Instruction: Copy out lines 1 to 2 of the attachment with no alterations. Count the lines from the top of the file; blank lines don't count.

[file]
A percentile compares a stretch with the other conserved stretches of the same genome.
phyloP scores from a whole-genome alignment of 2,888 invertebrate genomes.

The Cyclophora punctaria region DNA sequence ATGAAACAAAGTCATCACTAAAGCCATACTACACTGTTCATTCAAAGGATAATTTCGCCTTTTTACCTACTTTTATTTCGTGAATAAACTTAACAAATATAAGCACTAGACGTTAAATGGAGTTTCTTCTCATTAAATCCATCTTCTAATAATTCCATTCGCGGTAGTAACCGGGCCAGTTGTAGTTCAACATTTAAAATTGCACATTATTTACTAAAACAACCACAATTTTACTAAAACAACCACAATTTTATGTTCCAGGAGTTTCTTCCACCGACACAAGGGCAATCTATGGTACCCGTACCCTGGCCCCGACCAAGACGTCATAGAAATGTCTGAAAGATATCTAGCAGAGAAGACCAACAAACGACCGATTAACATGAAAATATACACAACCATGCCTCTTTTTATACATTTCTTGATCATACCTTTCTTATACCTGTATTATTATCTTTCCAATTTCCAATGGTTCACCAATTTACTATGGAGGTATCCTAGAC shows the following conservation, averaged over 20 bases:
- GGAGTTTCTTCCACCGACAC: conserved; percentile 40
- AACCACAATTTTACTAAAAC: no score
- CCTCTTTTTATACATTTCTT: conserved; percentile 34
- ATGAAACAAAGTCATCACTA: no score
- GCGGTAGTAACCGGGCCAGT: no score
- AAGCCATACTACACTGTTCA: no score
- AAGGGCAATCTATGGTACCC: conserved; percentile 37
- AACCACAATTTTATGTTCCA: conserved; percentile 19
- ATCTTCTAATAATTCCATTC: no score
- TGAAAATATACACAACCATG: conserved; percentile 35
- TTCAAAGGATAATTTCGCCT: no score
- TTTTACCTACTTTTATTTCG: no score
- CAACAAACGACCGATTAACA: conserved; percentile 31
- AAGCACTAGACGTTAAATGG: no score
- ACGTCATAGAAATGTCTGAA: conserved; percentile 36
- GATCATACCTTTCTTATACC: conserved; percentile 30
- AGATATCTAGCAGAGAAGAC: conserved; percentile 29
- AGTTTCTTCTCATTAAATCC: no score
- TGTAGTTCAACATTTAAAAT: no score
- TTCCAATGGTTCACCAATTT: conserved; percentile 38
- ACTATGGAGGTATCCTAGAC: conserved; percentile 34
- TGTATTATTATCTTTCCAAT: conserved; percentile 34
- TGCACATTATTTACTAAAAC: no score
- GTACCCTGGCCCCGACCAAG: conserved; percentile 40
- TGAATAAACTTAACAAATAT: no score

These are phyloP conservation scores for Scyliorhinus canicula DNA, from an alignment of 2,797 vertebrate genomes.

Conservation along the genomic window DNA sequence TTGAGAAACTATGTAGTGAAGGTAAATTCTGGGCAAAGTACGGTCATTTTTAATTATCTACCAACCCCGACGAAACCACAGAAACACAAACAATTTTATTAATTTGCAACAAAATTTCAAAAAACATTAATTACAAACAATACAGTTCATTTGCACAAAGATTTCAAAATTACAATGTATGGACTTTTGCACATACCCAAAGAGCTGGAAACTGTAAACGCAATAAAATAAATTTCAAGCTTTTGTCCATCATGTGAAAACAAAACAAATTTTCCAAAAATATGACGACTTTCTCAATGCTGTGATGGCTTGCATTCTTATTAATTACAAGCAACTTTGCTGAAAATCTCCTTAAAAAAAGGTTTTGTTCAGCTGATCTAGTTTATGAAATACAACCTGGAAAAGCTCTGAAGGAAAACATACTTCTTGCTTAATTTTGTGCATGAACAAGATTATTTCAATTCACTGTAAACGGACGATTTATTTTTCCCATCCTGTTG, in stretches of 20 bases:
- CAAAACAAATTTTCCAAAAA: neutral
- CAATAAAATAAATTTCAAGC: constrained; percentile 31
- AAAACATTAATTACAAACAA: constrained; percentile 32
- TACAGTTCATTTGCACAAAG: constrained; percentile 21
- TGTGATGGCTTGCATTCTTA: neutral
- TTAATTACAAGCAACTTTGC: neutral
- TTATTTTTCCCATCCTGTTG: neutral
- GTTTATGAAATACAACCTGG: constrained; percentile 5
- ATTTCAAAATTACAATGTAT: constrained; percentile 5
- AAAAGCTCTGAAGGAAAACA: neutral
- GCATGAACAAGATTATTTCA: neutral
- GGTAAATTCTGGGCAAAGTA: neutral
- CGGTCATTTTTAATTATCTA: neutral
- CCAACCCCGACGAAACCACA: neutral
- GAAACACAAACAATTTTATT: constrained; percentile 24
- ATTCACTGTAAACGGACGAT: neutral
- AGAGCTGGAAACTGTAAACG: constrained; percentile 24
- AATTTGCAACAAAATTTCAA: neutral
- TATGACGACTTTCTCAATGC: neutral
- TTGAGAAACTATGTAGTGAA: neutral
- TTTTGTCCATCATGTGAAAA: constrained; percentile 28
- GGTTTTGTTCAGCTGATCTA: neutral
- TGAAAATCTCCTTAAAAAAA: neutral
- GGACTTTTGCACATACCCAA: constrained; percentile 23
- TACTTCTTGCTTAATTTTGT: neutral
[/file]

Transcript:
A percentile compares a stretch with the other conserved stretches of the same genome.
phyloP scores from a whole-genome alignment of 2,888 invertebrate genomes.